The Root of Redemption: A Thought for Shavuot

Why do we read the Book of Ruth on Shavuot? The most common explanation is that just as the Jewish people accepted the Torah at Sinai, Ruth accepted the Torah by converting. Just as we celebrate on Shavuot the covenant made at Sinai, which placed the Torah at the center of our lives, so we celebrate the subsequent acceptance of that covenant by converts ever since. Ruth thus symbolizes our inclusion of converts among the Jewish people throughout the ages.

Certainly, Ruth is a valuable symbol of the importance of converts. We learn at the end of the book (4:17) that Ruth was the great-grandmother of King David, and we know from later prophecy that it is from the house of David that the Messiah will arise. It’s hard to imagine a greater sign of the Jewish tradition’s welcome to converts than the acknowledgement that a convert will be among the ancestors of the Messiah.

It’s also hard to imagine an attitude less conspicuous today among the self-proclaimed Torah leaders of our generation. The halakhic sources do not allow them to reject the legitimacy of conversion outright, so they do what seems the next best thing — they make the barriers to conversion so onerous as to seem insurmountable to any but the most resolute prospective converts. They insist on a commitment to shemirat mitzvot (ritual observance) at a level exceeding that of most halakhically committed Jews. They even hold in reserve the possibility of retroactively annulling the conversions of those whose observance in later years dips below what they deem an acceptable standard of observance, refusing to apply the well-known dictum that a Jew who sins remains a Jew.

One unintended consequence of this process is the message that excessively high barriers to entry into the Jewish people sends to those born into the halakhic community. I have long since lost count of the number of halakhic Jews whom I have heard express incredulity at the notion that someone not born Jewish would take on the burden of Torah voluntarily. They see the life of Torah as more of a burden than a benefit, and they thus find it inconceivable that someone who was not obligated in it would choose to take it on.

Are our Torah leaders so isolated from those they seek to lead that they have not heard such sentiments expressed? How long do they think it will take before those who express those sentiments jump to the natural conclusion that all prospective converts are presumptively insincere? How much longer before the doubts some rabbinic leaders have sowed as to the sincerity of converts will affect the community’s attitudes toward ba’alei teshuva (returnees to halakhic Judaism) as well, making the work of kiruv (outreach) even harder than it already is?

Down this path lies disaster. We must resist the temptation to respond to modernity’s challenges by emphasizing the burden rather than the joy of Torah. We must seek to shine the light of Torah as widely as possible over a world that is in desperate need of it, and not withdraw into our ever more tightly constructed cocoons. In our increasingly interconnected world. isolation is not a viable strategy. It is precisely those who experience Torah as a burden who are at greatest risk of joining the ranks of those whom we colloquially refer to as “off the derekh.”

Perhaps the Book of Ruth can give us some inspiration. When Boaz announced his intention to marry Ruth despite her Moabite origins, the people of Bethlehem responded with joy:

All the people of the gate and the elders answered: We are [witnesses] May the Lord make the woman who is coming into your house like Rachel and Leah, both of whom built up the House of Israel. … And may your house be like the house of Peretz whom Tamar bore to Judah — through the offspring which the Lord will give you this young woman.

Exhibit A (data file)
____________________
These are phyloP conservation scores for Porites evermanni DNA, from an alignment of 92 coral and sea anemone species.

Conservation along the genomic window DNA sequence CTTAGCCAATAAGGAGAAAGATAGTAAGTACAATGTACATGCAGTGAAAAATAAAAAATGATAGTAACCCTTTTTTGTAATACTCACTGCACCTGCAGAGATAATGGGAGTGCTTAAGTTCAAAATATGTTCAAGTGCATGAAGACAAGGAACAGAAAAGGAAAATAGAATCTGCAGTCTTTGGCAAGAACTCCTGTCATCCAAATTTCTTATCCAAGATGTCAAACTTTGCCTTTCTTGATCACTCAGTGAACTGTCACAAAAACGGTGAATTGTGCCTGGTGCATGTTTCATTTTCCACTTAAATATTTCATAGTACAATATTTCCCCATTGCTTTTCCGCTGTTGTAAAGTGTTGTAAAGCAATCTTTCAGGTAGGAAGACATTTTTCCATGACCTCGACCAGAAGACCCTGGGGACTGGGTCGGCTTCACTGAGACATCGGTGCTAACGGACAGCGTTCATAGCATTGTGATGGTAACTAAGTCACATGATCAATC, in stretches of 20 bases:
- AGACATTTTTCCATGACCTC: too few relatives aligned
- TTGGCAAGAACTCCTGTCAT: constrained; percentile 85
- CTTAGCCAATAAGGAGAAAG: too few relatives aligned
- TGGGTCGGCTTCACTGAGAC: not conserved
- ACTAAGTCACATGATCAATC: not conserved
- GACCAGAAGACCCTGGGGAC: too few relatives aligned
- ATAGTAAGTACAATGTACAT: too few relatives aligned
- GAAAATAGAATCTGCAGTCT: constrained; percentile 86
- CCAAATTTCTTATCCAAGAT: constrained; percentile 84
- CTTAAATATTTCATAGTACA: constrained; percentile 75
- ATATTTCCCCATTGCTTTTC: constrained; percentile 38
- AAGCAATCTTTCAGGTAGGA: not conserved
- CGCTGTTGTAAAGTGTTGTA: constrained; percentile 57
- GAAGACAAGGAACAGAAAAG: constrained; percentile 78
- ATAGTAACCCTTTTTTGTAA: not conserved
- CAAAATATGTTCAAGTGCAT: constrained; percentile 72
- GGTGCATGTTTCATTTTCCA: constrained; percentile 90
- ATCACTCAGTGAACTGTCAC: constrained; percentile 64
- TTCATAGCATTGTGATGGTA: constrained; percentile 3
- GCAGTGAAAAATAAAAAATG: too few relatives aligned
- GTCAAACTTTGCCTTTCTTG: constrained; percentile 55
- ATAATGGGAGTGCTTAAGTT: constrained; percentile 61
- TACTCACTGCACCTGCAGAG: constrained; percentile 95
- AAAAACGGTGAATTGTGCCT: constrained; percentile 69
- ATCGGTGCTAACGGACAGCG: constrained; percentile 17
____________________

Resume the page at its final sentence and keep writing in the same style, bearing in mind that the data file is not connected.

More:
(Ruth 4:11-13, JPS translation).

An obvious question arises. We have no problem understanding the reference to Rachel and Leah, the wives of the Patriarch Jacob and mothers of the Jewish people why mention Peretz? True, as we will find out a few verses later (4:18-21), Peretz is Boaz’s ancestor, but why single him out? Boaz has other illustrious ancestors. Yet not only does the Book of Ruth single out Peretz, but it focuses attention on the circumstances of Peretz’s birth Those circumstances (Gen. 38:1-30), do not, to put it mildly, show Judah (Peretz’s father) in the best possible light. His initial refusal to allow Tamar to marry his son Shelah, his patronage of a woman whom he believed to be a prostitute and his eagerness to condemn Tamar does not speak well of him.

So why does the Book of Ruth direct our attention to Peretz and contain express reference to Judah and Tamar? Judah’s initial actions were problematic, but when confronted by her, he promptly acknowledged his wrong (38:25-26). His descendant, King David, behaved in a similar fashion when confronted by the prophet Nathan concerning his actions regarding Bathsheba (Sam. 12:13-14). They were examples of repentance, not perfection.

Other religious traditions seek the roots of redemption in a humanly unattainable perfection, but that has never been the Torah’s approach. Our greatest heroes are still human beings, and even the greatest of them sometimes stumble. Shall we expect more of converts than we do of those born into our people?

While Jews have long welcomed converts, we are not a missionary people. Sincere acceptance of Torah is a prerequisite for conversion, as it should be. I am not suggesting that we advocate conversion en masse, merely that we not create unnecessary obstacles to those, like Ruth, who seek to join the Jewish people.

Chag sameach

About the Author
Douglas Aronin is a retired attorney living in Forest Hills, Queens, who is continuing his lifelong involvement in the Jewish community. His writings have appeared in a wide range of print and online forums.
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